900x300-kayak
600x300-kayak
300x300-kayak
CLOSE
× Gambling News In-Depth iGaming Calendar Gaming Stocks Connections GI Friday Trafficology GI Magazine GGA 2017 AffiliateCon
NEWS 11 September 2017
Tabcorp Tatts merger to be completed by November
By Manuel Marti
The long-running merger of Australian gambling giants Tabcorp and Tatts is now expected to be completed before the end of the year.

According to official sources, the A$8bn transaction is just awaiting the final regulatory agreements and the shareholders’ vote, and is due to be finalised by November 2017.

Tabcorp Chairman and Non Executive Director Paula Dwyer said this week: “With substantially all pre-implementation regulatory approvals now in place, we look forward to continuing to work with Tatts to successfully complete the transaction and are expecting implementation to take place in November 2017.

“Together we will be well-placed to pursue more investment and innovation across all our businesses, including best-in-class digital products and experiences.”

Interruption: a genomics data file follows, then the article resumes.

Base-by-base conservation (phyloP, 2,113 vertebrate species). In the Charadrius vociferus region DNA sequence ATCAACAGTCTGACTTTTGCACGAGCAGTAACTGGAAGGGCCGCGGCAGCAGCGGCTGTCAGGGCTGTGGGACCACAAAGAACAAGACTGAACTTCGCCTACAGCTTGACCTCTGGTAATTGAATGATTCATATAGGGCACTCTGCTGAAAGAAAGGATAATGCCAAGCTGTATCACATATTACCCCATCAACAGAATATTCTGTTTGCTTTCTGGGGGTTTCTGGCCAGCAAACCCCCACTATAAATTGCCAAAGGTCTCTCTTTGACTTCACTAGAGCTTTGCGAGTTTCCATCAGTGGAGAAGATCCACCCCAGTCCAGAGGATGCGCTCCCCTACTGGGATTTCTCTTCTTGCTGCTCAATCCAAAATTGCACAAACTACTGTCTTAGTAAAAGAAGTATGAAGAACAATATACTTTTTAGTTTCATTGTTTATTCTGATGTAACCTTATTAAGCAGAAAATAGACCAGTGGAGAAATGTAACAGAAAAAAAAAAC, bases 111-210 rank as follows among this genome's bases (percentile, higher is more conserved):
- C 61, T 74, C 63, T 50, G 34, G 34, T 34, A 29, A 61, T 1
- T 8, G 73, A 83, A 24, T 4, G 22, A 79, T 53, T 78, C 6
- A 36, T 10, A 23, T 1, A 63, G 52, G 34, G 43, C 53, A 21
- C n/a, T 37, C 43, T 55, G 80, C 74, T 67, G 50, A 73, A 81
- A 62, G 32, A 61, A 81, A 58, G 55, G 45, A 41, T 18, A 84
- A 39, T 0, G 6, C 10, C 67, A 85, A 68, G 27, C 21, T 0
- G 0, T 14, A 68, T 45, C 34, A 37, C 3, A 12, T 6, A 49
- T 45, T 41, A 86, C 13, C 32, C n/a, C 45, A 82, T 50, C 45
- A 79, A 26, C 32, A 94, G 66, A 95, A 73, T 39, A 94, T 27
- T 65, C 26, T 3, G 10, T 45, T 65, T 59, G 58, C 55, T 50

Nearly a year ago, back in October 2016, the firms announced their intention to create a diversified entertainment group and ASX 50 company with a total enterprise value of A$11.3bn and a market capitalisation of A$8.6m.

After the merger, Tabcorp shareholders will end up with 42% of the combined group and Tatts about 58%. Together, the two companies, combining betting, lotteries, Keno and gaming services, would have a combined revenue of more than A$5bn.

Despite receiving the green light from the Australian Competition Tribunal, the Australian Competition and Consumer Commission (ACCC) applied to the Federal Court of Australia for judicial review of the tribunal’s authorisation.

A decision still has to be announced but Tabcorp says it’s confident that the tribunal’s authorisation will be upheld.
RELATED TAGS: Legal & Regulatory | Industry
DISCUSS THIS ARTICLE
IN-DEPTH 13 November 2017
Mexico: Bringing order out of chaos
Industry experts believe it isn’t a matter of if but when Mexico’s fundamental legislatory revamp will come to pass. However, after years of pushbacks and delays, it’s understandable to question why the situation has yet to been addressed. We looks at whether or not this fluid situation will crystallise into a solid platform for growth
READ MORE
PREMIUM CONNECTIONS